Clinical · Healthcare

Final thoughts

A month after the symposium the buzz of the sessions is still with me.  So much exciting research into the many and varied aspects of the disease, and so many opportunities to network with colleagues across the world.  Here is a resume of the Symposium presentations that resonated most with me.

Holistic Care and Quality of Life  

Dr Frank Brennan opened the first session with a presentation of the role of Palliative care. He argued for early involvement and meticulous planning of interventions, with close liaison with the patient and family. He referenced a poem called White Water Rafting and Palliative Care written by Bruce Dawe in 2007 for his late wife Gloria, which describes how alone families may feel in coping without the support of professionals.

  • Addressing issues of sexuality in Terminal Disease –

The meaning of sexuality and intimacy for patients and partners with life-limiting disease. A workshop was held later in the conference.

Ref: Marsden, R., Botell, R. (2010) Discussing sexuality in an MND Clinic. Nursing Standard 25 (15-17) 40-46

A focus group of professionals were asked about the barriers and facilitators to good decision making. Professionals experienced in MND care were able to identify ways of enabling patients in decision making, and to break down barriers, which included funding and staff resources, crisis management and poor inter-team communication. Cognitive impairment could be a challenge to decision making.  Pro-active partnerships between the patient, carer and MDT provided an environment for optimal and timely decision making.

Translating evidence into practice

Dr J Rosenfeld opened the session with a thought provoking talk on how to bring together the desire for evidence based practice with often more efficacious and numerous non-evidence based interventions that clinicians commonly use in clinics based on the collective experience of treating MND. Finding the point at which evidence and experience meet is a challenge. Barriers to evidence may be the cost of trials; not enough patients to study every intervention; disease heterogeneity; and the ethics of withholding treatment.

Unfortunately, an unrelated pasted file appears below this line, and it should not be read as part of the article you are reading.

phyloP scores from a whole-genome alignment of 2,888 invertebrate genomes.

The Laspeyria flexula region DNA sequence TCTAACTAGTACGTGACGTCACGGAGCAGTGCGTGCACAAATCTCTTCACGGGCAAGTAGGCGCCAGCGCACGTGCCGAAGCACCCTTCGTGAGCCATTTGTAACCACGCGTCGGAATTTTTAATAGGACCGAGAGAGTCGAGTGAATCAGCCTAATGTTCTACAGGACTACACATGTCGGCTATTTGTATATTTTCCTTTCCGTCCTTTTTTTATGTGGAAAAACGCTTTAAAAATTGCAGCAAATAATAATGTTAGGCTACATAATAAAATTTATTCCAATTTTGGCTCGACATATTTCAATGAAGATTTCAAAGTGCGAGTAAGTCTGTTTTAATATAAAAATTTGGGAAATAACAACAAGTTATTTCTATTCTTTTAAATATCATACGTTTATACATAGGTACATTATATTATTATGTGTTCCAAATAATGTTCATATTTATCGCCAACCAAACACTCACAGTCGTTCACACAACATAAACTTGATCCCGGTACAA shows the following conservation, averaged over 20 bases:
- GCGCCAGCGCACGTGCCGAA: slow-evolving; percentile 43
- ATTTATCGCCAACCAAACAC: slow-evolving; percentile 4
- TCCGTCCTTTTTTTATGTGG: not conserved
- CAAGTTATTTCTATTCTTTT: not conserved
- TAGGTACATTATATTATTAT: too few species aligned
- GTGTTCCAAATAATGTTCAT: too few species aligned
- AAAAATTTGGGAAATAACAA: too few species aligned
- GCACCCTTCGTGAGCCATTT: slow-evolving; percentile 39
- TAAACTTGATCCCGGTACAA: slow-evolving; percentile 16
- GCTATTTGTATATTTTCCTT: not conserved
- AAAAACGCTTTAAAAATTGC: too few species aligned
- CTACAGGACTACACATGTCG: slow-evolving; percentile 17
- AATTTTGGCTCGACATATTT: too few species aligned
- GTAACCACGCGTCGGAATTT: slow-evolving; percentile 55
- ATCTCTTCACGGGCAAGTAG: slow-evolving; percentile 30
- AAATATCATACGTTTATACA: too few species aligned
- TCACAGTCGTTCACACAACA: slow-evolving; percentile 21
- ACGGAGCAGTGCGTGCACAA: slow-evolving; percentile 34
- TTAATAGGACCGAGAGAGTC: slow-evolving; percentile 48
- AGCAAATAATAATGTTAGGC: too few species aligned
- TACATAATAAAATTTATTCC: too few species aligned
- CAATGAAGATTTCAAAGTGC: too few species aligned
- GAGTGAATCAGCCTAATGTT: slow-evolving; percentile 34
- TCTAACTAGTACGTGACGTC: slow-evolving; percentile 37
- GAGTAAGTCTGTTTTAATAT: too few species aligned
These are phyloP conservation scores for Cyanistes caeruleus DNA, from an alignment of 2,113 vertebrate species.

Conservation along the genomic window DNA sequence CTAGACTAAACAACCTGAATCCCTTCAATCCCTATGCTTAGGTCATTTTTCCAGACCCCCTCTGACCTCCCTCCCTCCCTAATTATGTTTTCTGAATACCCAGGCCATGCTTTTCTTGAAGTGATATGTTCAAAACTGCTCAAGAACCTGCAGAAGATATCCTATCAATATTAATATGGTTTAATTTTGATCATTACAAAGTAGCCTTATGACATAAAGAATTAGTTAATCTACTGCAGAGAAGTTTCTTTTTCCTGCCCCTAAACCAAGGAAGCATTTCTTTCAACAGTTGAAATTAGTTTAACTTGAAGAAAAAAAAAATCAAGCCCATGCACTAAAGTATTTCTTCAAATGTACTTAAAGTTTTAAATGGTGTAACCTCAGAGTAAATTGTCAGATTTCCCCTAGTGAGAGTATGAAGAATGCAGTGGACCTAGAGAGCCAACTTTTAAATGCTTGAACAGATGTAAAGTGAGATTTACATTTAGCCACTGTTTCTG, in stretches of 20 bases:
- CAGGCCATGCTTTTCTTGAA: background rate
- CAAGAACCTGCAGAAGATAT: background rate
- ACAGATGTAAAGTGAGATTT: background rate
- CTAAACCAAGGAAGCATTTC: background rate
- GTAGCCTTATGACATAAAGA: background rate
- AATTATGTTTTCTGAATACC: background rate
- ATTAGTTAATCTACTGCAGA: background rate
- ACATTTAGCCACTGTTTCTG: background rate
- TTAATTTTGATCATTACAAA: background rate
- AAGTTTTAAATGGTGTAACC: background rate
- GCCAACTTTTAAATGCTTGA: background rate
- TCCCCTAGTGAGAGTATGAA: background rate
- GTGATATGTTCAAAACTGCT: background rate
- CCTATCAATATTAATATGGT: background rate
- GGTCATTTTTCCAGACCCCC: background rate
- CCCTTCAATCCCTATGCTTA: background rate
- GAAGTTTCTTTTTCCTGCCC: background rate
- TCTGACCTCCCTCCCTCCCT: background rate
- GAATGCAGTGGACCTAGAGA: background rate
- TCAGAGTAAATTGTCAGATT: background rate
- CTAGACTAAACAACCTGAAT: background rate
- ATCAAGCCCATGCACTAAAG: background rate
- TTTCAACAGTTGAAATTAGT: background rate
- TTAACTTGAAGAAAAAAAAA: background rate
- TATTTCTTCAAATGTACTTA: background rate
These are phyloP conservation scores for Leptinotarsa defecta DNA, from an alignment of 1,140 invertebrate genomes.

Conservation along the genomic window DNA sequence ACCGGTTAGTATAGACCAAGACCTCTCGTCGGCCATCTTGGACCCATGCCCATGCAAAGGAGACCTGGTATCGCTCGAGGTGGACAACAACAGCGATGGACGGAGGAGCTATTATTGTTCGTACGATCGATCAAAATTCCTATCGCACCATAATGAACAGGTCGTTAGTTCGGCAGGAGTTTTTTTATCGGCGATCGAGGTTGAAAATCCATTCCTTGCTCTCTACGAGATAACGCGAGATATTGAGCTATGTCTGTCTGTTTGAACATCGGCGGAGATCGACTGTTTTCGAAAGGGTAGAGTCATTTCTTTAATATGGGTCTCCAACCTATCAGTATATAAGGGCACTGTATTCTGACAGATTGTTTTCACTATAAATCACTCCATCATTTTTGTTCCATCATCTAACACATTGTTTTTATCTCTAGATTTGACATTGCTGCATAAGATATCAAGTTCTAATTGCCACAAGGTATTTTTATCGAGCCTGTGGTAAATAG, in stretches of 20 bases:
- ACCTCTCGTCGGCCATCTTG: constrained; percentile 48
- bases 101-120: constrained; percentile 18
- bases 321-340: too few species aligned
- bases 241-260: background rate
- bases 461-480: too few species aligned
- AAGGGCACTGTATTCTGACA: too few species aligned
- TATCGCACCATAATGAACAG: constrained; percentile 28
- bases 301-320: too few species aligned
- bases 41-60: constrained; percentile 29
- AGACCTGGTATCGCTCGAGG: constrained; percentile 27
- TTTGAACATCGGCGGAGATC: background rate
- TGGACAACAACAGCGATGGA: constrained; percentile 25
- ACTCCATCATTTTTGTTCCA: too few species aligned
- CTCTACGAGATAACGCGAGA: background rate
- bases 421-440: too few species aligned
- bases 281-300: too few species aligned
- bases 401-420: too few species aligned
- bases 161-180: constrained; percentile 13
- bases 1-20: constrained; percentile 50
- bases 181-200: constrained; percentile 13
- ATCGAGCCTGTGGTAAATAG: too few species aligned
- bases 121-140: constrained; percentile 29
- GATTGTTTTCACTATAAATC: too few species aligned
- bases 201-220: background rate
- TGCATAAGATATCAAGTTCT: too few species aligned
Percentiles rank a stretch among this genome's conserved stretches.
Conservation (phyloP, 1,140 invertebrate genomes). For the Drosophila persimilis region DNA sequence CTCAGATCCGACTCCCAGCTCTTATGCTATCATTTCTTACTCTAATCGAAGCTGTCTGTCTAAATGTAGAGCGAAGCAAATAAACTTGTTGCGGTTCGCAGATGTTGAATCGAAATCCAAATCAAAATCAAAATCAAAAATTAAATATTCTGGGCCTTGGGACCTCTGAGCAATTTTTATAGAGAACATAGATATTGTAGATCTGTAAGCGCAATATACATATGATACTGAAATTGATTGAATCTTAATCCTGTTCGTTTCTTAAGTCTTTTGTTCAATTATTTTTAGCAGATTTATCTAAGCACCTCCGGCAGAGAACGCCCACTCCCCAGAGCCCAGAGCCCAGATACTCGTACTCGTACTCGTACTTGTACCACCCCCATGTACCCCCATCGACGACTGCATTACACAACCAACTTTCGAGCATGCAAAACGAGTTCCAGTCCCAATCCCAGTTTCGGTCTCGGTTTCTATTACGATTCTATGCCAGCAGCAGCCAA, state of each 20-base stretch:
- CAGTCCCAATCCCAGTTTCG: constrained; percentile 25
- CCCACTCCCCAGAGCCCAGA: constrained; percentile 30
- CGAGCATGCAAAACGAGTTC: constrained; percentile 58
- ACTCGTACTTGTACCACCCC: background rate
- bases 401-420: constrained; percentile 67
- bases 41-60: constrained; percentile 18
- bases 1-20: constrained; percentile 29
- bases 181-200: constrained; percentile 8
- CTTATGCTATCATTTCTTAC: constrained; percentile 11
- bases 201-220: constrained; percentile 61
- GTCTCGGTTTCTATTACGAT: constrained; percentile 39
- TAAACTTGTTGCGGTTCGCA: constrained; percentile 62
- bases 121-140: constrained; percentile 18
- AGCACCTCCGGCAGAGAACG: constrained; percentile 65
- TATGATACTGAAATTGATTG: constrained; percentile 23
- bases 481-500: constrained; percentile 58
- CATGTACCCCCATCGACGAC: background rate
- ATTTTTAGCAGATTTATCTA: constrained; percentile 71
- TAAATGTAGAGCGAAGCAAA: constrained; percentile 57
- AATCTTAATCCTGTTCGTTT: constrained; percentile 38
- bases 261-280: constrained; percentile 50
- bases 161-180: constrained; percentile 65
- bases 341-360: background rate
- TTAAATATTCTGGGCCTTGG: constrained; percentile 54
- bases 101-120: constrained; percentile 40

Surveys of patients were completed to ascertain the satisfaction, feature use, comfort and function of the power wheelchairs issued.  Most felt their quality of life had improved after provision and the features that were essential were tilt, recline and power elevating foot platform, contoured backrest, pressure relieving and positioning cushion and headrest.

  • Systematic review of ALS service users’ perceptions of services and decision making in care  –

An examination of the different perspectives of providers and service users of palliative services.

Cognitive Change

Dr John Hodges gave the opening presentation, reviewing the evidence on MND and FTD.  The high rate of FTD features (such as changes in behaviour and social cognition, apathy, planning, organisation, motivation and language abilities) have a significant impact on caregiver burden.  The greatest predictor of caregiver stress is changes in behaviour rather than motor deficits.

  • MND and frontotemporal dementia: the role of language dysfunction –

Language impairment is prominent in both MND-FTD as well as non-demented patients. It may be an independent clinical feature of MND and affect all levels of language processing.

  • Brief Cognitive assessment in ALS and its correlation with detailed neuropsychological testing –

The objective of the study was to determine the prevalence of cognitive dysfunction in a cohort of patients in a MDT clinic and to compare the diagnostic accuracy of a brief cognitive assessment based  on the Philadelphia Brief Assessment of Cognition with the Frontal Behavioural Inventory. The conclusion was that the ALS-BCA (a simple 5 minute questionnaire) could be used in the clinic setting effectively to detect subtle cognitive impairments.  It was highly specific for dementia and moderately sensitive for mild and moderate impairment.

International Perspectives on Care Practice